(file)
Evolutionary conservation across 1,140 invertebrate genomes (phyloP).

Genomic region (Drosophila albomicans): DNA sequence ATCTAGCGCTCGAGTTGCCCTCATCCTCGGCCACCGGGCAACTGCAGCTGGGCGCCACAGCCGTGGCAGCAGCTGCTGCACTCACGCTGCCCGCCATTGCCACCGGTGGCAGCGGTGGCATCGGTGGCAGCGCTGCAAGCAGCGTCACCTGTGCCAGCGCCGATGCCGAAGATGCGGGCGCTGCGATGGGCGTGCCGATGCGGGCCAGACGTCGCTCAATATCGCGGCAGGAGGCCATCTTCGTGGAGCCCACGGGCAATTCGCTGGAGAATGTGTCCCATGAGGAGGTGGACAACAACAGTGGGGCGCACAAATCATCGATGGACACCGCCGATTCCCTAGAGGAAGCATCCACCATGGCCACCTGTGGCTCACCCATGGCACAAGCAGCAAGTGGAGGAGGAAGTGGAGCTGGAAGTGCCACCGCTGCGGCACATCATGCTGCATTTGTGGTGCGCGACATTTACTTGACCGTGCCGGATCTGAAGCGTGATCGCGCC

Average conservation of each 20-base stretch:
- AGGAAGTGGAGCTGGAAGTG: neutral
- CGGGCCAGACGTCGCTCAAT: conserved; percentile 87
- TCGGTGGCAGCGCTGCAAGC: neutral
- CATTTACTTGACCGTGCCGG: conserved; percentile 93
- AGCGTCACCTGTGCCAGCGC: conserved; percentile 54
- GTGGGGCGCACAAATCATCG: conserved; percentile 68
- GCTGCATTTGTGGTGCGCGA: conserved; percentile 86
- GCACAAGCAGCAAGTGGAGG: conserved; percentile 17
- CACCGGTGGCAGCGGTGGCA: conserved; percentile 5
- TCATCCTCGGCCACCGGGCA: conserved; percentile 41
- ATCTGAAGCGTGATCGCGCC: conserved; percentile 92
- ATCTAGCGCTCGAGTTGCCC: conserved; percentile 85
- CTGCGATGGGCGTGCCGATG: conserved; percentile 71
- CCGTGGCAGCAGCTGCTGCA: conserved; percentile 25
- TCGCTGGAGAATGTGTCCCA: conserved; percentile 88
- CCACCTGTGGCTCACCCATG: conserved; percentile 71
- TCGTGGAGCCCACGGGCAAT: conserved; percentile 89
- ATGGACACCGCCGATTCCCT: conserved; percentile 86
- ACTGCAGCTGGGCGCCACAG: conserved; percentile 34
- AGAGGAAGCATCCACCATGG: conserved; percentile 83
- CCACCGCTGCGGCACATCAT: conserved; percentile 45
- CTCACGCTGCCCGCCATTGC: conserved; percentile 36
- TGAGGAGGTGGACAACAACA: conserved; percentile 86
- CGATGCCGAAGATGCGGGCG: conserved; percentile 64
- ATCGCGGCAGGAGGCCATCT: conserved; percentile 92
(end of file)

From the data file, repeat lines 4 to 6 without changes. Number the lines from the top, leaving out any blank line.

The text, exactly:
- AGGAAGTGGAGCTGGAAGTG: neutral
- CGGGCCAGACGTCGCTCAAT: conserved; percentile 87
- TCGGTGGCAGCGCTGCAAGC: neutral